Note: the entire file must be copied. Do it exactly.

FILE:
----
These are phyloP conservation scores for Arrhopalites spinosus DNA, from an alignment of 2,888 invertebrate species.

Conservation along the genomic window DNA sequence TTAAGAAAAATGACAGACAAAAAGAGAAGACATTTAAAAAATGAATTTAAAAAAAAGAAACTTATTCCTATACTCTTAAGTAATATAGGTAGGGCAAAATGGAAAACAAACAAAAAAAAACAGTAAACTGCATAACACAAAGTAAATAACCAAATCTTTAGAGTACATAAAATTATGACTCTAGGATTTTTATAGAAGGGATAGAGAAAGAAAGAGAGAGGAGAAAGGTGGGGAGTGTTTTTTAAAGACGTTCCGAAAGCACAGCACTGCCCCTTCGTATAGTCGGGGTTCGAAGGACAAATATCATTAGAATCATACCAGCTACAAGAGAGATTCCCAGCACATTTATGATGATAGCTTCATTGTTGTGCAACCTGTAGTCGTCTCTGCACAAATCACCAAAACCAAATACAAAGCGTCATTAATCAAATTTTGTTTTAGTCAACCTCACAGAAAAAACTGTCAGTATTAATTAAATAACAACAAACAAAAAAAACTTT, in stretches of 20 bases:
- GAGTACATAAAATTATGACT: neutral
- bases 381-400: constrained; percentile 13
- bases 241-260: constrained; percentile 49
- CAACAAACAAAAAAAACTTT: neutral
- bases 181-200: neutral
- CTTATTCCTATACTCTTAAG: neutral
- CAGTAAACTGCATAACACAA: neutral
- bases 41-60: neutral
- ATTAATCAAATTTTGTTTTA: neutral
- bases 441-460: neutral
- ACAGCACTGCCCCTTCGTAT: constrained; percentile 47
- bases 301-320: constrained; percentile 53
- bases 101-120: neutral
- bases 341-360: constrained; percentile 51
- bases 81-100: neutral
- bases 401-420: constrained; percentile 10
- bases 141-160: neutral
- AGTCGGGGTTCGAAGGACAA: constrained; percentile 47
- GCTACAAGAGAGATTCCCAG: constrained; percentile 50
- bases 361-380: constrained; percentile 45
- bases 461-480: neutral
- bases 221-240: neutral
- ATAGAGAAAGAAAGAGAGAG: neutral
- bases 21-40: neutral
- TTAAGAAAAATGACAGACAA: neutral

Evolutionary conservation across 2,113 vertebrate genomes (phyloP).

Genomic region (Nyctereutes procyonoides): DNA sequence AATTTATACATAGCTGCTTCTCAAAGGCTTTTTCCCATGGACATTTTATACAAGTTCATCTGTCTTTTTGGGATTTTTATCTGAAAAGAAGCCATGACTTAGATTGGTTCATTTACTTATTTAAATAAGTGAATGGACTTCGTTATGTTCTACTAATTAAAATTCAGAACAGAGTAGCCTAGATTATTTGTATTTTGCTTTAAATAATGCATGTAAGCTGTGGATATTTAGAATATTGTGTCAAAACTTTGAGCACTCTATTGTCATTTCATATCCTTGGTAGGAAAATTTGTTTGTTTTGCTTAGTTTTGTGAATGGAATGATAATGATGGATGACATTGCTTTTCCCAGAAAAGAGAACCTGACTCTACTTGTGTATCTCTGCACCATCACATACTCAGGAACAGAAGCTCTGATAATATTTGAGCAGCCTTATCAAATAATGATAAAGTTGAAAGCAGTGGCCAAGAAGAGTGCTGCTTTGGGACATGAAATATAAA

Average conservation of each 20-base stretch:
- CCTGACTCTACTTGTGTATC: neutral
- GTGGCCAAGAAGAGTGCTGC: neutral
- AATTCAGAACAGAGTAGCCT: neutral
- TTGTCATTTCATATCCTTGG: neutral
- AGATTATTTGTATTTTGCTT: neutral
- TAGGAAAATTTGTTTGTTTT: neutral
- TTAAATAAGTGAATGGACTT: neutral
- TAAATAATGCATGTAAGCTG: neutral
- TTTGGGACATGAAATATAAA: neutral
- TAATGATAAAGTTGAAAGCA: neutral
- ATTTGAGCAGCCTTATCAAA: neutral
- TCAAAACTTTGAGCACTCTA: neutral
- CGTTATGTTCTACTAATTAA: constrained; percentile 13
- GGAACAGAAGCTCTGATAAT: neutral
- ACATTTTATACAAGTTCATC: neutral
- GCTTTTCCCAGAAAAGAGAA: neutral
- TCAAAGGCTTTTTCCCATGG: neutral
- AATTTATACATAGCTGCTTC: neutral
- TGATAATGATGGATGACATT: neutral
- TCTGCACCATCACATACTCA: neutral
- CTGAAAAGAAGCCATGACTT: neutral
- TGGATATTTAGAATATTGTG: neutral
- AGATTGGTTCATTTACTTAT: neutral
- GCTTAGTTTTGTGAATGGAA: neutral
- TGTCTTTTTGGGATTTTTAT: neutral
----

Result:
These are phyloP conservation scores for Arrhopalites spinosus DNA, from an alignment of 2,888 invertebrate species.

Conservation along the genomic window DNA sequence TTAAGAAAAATGACAGACAAAAAGAGAAGACATTTAAAAAATGAATTTAAAAAAAAGAAACTTATTCCTATACTCTTAAGTAATATAGGTAGGGCAAAATGGAAAACAAACAAAAAAAAACAGTAAACTGCATAACACAAAGTAAATAACCAAATCTTTAGAGTACATAAAATTATGACTCTAGGATTTTTATAGAAGGGATAGAGAAAGAAAGAGAGAGGAGAAAGGTGGGGAGTGTTTTTTAAAGACGTTCCGAAAGCACAGCACTGCCCCTTCGTATAGTCGGGGTTCGAAGGACAAATATCATTAGAATCATACCAGCTACAAGAGAGATTCCCAGCACATTTATGATGATAGCTTCATTGTTGTGCAACCTGTAGTCGTCTCTGCACAAATCACCAAAACCAAATACAAAGCGTCATTAATCAAATTTTGTTTTAGTCAACCTCACAGAAAAAACTGTCAGTATTAATTAAATAACAACAAACAAAAAAAACTTT, in stretches of 20 bases:
- GAGTACATAAAATTATGACT: neutral
- bases 381-400: constrained; percentile 13
- bases 241-260: constrained; percentile 49
- CAACAAACAAAAAAAACTTT: neutral
- bases 181-200: neutral
- CTTATTCCTATACTCTTAAG: neutral
- CAGTAAACTGCATAACACAA: neutral
- bases 41-60: neutral
- ATTAATCAAATTTTGTTTTA: neutral
- bases 441-460: neutral
- ACAGCACTGCCCCTTCGTAT: constrained; percentile 47
- bases 301-320: constrained; percentile 53
- bases 101-120: neutral
- bases 341-360: constrained; percentile 51
- bases 81-100: neutral
- bases 401-420: constrained; percentile 10
- bases 141-160: neutral
- AGTCGGGGTTCGAAGGACAA: constrained; percentile 47
- GCTACAAGAGAGATTCCCAG: constrained; percentile 50
- bases 361-380: constrained; percentile 45
- bases 461-480: neutral
- bases 221-240: neutral
- ATAGAGAAAGAAAGAGAGAG: neutral
- bases 21-40: neutral
- TTAAGAAAAATGACAGACAA: neutral

Evolutionary conservation across 2,113 vertebrate genomes (phyloP).

Genomic region (Nyctereutes procyonoides): DNA sequence AATTTATACATAGCTGCTTCTCAAAGGCTTTTTCCCATGGACATTTTATACAAGTTCATCTGTCTTTTTGGGATTTTTATCTGAAAAGAAGCCATGACTTAGATTGGTTCATTTACTTATTTAAATAAGTGAATGGACTTCGTTATGTTCTACTAATTAAAATTCAGAACAGAGTAGCCTAGATTATTTGTATTTTGCTTTAAATAATGCATGTAAGCTGTGGATATTTAGAATATTGTGTCAAAACTTTGAGCACTCTATTGTCATTTCATATCCTTGGTAGGAAAATTTGTTTGTTTTGCTTAGTTTTGTGAATGGAATGATAATGATGGATGACATTGCTTTTCCCAGAAAAGAGAACCTGACTCTACTTGTGTATCTCTGCACCATCACATACTCAGGAACAGAAGCTCTGATAATATTTGAGCAGCCTTATCAAATAATGATAAAGTTGAAAGCAGTGGCCAAGAAGAGTGCTGCTTTGGGACATGAAATATAAA

Average conservation of each 20-base stretch:
- CCTGACTCTACTTGTGTATC: neutral
- GTGGCCAAGAAGAGTGCTGC: neutral
- AATTCAGAACAGAGTAGCCT: neutral
- TTGTCATTTCATATCCTTGG: neutral
- AGATTATTTGTATTTTGCTT: neutral
- TAGGAAAATTTGTTTGTTTT: neutral
- TTAAATAAGTGAATGGACTT: neutral
- TAAATAATGCATGTAAGCTG: neutral
- TTTGGGACATGAAATATAAA: neutral
- TAATGATAAAGTTGAAAGCA: neutral
- ATTTGAGCAGCCTTATCAAA: neutral
- TCAAAACTTTGAGCACTCTA: neutral
- CGTTATGTTCTACTAATTAA: constrained; percentile 13
- GGAACAGAAGCTCTGATAAT: neutral
- ACATTTTATACAAGTTCATC: neutral
- GCTTTTCCCAGAAAAGAGAA: neutral
- TCAAAGGCTTTTTCCCATGG: neutral
- AATTTATACATAGCTGCTTC: neutral
- TGATAATGATGGATGACATT: neutral
- TCTGCACCATCACATACTCA: neutral
- CTGAAAAGAAGCCATGACTT: neutral
- TGGATATTTAGAATATTGTG: neutral
- AGATTGGTTCATTTACTTAT: neutral
- GCTTAGTTTTGTGAATGGAA: neutral
- TGTCTTTTTGGGATTTTTAT: neutral